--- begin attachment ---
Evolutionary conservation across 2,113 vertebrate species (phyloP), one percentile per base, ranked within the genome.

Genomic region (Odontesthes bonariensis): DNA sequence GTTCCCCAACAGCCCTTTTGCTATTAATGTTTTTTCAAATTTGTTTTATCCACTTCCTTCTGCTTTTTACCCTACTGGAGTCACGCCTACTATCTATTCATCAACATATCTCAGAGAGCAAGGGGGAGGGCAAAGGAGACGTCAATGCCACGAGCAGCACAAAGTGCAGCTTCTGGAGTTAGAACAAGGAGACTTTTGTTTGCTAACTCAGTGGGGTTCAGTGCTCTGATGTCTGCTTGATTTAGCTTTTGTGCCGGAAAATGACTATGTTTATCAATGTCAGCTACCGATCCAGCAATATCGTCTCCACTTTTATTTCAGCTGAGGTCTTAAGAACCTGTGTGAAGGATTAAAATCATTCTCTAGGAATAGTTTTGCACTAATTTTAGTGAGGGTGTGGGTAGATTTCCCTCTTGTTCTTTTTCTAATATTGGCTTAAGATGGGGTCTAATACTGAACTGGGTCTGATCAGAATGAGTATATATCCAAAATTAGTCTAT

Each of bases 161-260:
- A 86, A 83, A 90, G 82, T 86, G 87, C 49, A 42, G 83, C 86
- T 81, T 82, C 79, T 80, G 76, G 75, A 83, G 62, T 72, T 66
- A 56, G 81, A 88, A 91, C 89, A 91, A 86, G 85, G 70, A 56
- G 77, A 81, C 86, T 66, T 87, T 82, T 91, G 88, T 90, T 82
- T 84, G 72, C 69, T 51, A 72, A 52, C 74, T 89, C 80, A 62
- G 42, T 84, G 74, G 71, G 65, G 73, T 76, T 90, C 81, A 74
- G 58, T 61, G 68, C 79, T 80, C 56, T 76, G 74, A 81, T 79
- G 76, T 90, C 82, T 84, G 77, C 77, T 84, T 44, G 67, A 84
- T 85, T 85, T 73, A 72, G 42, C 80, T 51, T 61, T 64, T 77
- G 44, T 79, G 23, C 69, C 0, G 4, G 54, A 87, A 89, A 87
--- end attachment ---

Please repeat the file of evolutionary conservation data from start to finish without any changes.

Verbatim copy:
Evolutionary conservation across 2,113 vertebrate species (phyloP), one percentile per base, ranked within the genome.

Genomic region (Odontesthes bonariensis): DNA sequence GTTCCCCAACAGCCCTTTTGCTATTAATGTTTTTTCAAATTTGTTTTATCCACTTCCTTCTGCTTTTTACCCTACTGGAGTCACGCCTACTATCTATTCATCAACATATCTCAGAGAGCAAGGGGGAGGGCAAAGGAGACGTCAATGCCACGAGCAGCACAAAGTGCAGCTTCTGGAGTTAGAACAAGGAGACTTTTGTTTGCTAACTCAGTGGGGTTCAGTGCTCTGATGTCTGCTTGATTTAGCTTTTGTGCCGGAAAATGACTATGTTTATCAATGTCAGCTACCGATCCAGCAATATCGTCTCCACTTTTATTTCAGCTGAGGTCTTAAGAACCTGTGTGAAGGATTAAAATCATTCTCTAGGAATAGTTTTGCACTAATTTTAGTGAGGGTGTGGGTAGATTTCCCTCTTGTTCTTTTTCTAATATTGGCTTAAGATGGGGTCTAATACTGAACTGGGTCTGATCAGAATGAGTATATATCCAAAATTAGTCTAT

Each of bases 161-260:
- A 86, A 83, A 90, G 82, T 86, G 87, C 49, A 42, G 83, C 86
- T 81, T 82, C 79, T 80, G 76, G 75, A 83, G 62, T 72, T 66
- A 56, G 81, A 88, A 91, C 89, A 91, A 86, G 85, G 70, A 56
- G 77, A 81, C 86, T 66, T 87, T 82, T 91, G 88, T 90, T 82
- T 84, G 72, C 69, T 51, A 72, A 52, C 74, T 89, C 80, A 62
- G 42, T 84, G 74, G 71, G 65, G 73, T 76, T 90, C 81, A 74
- G 58, T 61, G 68, C 79, T 80, C 56, T 76, G 74, A 81, T 79
- G 76, T 90, C 82, T 84, G 77, C 77, T 84, T 44, G 67, A 84
- T 85, T 85, T 73, A 72, G 42, C 80, T 51, T 61, T 64, T 77
- G 44, T 79, G 23, C 69, C 0, G 4, G 54, A 87, A 89, A 87